You’ve probably heard the term “baby brain” to describe the mind-numbing fog that sets in when you bring a new baby home and you’re overwhelmed and under-slept. You may have also heard of “chemo brain,” where people who are going through cancer treatment have trouble concentrating as a reaction to the medications swirling through their bodies. The concept of “grief brain” is less discussed, but equally real.
Effects of Grief on the Brain
While many people associate grief with a loss or death, that’s not always the case. People can also grieve when adjusting to any sort of new normal. “Maybe you’re becoming an empty nester, or you’re newly retired,” says Jannel Phillips, Ph.D., a neuropsychologist at Henry Ford Health. “The emotions you experience look similar to grief – and underneath that grief are neurological changes that take place in the brain.”
In fact, several regions of the brain play a role in emotion, including areas within the limbic system and pre-frontal cortex. These involve emotional regulation, memory, multi-tasking, organization and learning. When you’re grieving, a flood of neurochemicals and hormones dance around in your head. “There can be a disruption in hormones that results in specific symptoms, such as disturbed sleep, loss of appetite, fatigue and anxiety,” says Dr. Phillips.
When those symptoms converge, your brain function takes a hit. After all, if you’re overwhelmed with grief, it stands to reason that you won’t absorb your environment the same way you would when you’re content.
Grief Brain “Remedies”
Unfortunately, there’s no magic tonic that can restore your ability to function when you’re overcome with emotion. But, the following strategies may help you feel more peaceful as you find your way to a new normal.
- Practice self-care. When it feels like your world is falling apart, the most important thing you can do is focus on yourself. If you take time out to eat well, exercise and sleep, you’ll help your body and your mind recuperate from grief. Insufficient shuteye is particularly challenging to the post-grief mind. “Disrupted sleep interferes with cognition and concentration,” says Dr. Phillips. “Grief often leads to trouble sleeping, so you need to do what you can to establish a good sleep routine.”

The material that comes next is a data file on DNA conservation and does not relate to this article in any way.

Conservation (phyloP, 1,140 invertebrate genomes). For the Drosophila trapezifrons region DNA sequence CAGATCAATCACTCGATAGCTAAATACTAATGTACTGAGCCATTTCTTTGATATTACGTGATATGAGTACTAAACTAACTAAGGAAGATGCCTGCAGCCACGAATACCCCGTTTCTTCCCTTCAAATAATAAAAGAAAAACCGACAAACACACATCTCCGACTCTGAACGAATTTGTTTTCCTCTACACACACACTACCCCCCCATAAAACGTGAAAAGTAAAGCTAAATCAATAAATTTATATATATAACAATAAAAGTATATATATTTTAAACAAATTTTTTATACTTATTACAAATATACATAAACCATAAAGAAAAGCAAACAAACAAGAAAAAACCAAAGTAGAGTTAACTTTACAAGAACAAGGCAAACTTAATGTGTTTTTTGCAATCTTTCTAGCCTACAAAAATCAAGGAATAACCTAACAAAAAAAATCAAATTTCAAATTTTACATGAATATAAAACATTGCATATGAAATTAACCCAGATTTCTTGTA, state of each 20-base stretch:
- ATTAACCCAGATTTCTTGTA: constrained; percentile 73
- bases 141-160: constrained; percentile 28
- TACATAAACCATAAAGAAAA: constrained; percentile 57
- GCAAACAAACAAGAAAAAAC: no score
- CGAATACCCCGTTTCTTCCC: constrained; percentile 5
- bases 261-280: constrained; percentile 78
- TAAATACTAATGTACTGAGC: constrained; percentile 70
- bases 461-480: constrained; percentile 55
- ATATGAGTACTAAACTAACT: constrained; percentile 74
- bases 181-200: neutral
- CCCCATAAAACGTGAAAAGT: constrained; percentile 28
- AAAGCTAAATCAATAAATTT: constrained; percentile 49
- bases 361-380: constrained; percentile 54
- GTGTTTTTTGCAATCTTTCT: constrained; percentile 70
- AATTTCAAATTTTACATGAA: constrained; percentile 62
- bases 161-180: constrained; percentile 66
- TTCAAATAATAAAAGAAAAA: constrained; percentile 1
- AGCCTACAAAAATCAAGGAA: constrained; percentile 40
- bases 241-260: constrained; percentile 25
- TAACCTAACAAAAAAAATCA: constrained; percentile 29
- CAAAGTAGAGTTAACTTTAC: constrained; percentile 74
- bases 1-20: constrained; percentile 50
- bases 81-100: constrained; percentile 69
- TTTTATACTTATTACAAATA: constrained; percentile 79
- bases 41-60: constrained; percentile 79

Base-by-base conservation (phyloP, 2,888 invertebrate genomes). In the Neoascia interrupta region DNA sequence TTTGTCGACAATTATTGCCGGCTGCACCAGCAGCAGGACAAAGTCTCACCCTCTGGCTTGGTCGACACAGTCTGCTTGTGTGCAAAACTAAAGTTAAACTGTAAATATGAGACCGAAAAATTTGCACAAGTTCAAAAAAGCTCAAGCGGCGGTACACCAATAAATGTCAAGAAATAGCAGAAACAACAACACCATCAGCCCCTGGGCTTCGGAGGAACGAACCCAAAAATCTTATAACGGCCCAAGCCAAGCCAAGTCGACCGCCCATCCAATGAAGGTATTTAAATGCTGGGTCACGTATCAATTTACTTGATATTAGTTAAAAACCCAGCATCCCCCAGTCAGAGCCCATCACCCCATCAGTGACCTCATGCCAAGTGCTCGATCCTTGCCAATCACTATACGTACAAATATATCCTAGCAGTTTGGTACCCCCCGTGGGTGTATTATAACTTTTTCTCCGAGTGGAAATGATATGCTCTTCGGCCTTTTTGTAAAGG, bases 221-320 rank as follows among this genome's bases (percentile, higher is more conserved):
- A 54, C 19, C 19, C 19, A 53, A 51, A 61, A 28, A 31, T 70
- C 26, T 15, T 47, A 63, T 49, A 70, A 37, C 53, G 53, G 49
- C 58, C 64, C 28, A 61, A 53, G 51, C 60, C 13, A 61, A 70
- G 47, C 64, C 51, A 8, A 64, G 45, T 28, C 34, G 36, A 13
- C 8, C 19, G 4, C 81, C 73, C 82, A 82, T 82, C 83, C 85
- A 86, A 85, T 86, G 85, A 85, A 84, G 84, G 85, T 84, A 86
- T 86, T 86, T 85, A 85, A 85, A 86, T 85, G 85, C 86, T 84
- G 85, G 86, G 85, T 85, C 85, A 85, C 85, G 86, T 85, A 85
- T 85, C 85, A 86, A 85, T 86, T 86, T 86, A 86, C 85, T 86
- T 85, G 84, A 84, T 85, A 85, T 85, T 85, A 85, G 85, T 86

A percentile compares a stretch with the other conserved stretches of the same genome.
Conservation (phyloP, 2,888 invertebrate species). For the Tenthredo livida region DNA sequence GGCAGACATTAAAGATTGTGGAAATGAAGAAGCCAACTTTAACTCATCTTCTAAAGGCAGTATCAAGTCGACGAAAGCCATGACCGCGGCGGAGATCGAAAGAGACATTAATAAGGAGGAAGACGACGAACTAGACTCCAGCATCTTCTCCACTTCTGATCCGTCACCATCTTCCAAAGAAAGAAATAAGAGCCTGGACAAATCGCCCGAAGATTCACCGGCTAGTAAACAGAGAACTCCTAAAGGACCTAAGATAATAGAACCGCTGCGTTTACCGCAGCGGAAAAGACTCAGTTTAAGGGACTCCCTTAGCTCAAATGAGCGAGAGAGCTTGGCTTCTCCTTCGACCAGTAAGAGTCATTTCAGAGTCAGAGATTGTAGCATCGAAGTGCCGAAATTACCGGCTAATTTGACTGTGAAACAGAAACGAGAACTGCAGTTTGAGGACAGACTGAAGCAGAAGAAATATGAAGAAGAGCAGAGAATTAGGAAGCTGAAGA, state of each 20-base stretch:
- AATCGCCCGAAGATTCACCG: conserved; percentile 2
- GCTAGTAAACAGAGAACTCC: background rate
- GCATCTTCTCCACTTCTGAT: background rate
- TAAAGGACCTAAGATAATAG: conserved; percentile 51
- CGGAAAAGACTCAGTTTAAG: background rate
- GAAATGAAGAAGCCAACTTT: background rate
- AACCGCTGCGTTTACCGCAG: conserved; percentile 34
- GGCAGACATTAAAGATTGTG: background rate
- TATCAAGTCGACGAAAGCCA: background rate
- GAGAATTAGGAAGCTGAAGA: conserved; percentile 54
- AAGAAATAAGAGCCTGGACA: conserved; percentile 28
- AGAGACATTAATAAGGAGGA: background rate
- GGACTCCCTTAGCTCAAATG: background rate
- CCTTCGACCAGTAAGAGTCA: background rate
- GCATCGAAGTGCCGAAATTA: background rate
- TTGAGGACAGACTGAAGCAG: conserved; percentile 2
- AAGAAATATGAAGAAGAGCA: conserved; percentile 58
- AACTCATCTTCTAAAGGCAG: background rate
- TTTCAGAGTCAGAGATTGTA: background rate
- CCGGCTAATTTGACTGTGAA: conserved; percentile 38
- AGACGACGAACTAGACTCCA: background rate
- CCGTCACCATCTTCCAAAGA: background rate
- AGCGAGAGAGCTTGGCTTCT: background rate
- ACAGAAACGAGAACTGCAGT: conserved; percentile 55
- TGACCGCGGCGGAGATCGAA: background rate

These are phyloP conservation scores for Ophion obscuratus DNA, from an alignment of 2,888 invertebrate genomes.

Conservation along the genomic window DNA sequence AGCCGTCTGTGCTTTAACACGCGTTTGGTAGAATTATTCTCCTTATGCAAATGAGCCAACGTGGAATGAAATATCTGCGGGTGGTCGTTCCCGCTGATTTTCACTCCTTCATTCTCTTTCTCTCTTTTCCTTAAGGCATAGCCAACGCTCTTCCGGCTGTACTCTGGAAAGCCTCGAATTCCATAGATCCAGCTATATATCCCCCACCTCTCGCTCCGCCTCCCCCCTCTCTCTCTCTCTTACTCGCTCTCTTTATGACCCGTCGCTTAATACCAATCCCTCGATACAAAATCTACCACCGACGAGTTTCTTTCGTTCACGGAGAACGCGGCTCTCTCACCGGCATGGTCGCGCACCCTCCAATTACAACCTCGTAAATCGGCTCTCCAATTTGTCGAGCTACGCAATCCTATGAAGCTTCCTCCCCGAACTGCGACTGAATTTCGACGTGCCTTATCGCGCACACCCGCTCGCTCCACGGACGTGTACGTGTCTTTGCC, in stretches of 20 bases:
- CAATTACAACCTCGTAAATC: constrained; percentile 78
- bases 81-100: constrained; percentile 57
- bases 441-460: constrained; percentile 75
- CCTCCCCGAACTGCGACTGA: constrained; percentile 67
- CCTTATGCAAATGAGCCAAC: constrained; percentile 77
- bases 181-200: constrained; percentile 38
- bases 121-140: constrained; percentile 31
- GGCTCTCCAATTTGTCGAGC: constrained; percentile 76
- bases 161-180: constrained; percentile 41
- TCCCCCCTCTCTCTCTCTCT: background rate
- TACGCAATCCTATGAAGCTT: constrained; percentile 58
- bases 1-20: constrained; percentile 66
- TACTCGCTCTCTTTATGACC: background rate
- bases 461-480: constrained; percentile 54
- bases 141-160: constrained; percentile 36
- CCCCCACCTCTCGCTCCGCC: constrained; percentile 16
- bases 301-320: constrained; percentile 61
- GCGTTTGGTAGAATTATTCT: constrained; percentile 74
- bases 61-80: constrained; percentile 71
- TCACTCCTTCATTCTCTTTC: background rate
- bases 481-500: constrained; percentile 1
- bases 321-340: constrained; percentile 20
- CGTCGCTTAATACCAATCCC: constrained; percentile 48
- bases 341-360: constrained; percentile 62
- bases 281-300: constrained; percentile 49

- Take a time out. It’s appropriate – even necessary – to take some time off from work and daily responsibilities to process your grief. Every situation is unique, and there’s no set timeline for when you need to get back in the game. But it’s important to establish a reasonable timeline so your grief doesn’t run your life.
- Challenge negative thought patterns. Sharing memories is healthy but ruminating on what-ifs can be mind-numbing. “It’s not just that we’re thinking about our loss, but also the situations tied to that loss,” Dr. Phillips explains. So instead of heading down a rabbit hole of negative self-talk – maybe I should have said something, maybe I should have done something, maybe it’s my fault – choose to delight in your happy memories.
- Get support. If you’re struggling to think straight, and get back to your daily activities, get help. Support groups can offer valuable resources to help manage grief. People who have been where you are can share tools and strategies to help you get back to living. Brief individual counseling can also be beneficial, particularly if you are struggling to complete your normal activities and interact with loved ones.
- Search for the silver lining. It’s not uncommon for grief to evolve into maladaptive thinking. With some practice, you can learn to reframe nearly every situation to focus on the positive. “The idea is to reframe your experience in a way that allows you to move forward with more peace,” says Dr. Phillips.
While there’s no timetable for the grieving process, most people take steps toward getting back to their lives and responsibilities after two to three weeks.
“When grief is interfering with your relationships, your ability to parent or your work, your loss becomes even greater,” Dr. Phillips says. “Most important, if your grief reaction is explosive, extreme or if you’re having suicidal thoughts, get help. A doctor, therapist or counselor can help you identify coping strategies.”
To find a doctor or therapist at Henry Ford, visit henryford.com or call 1-800-HENRYFORD (436-7936).
Dr. Jannel Phillips is a neuropsychologist who sees patients at Henry Ford’s Behavioral Health clinic at One Ford Place in Detroit, at Henry Ford Medical Center – Hamtramck and at Henry Ford West Bloomfield Hospital.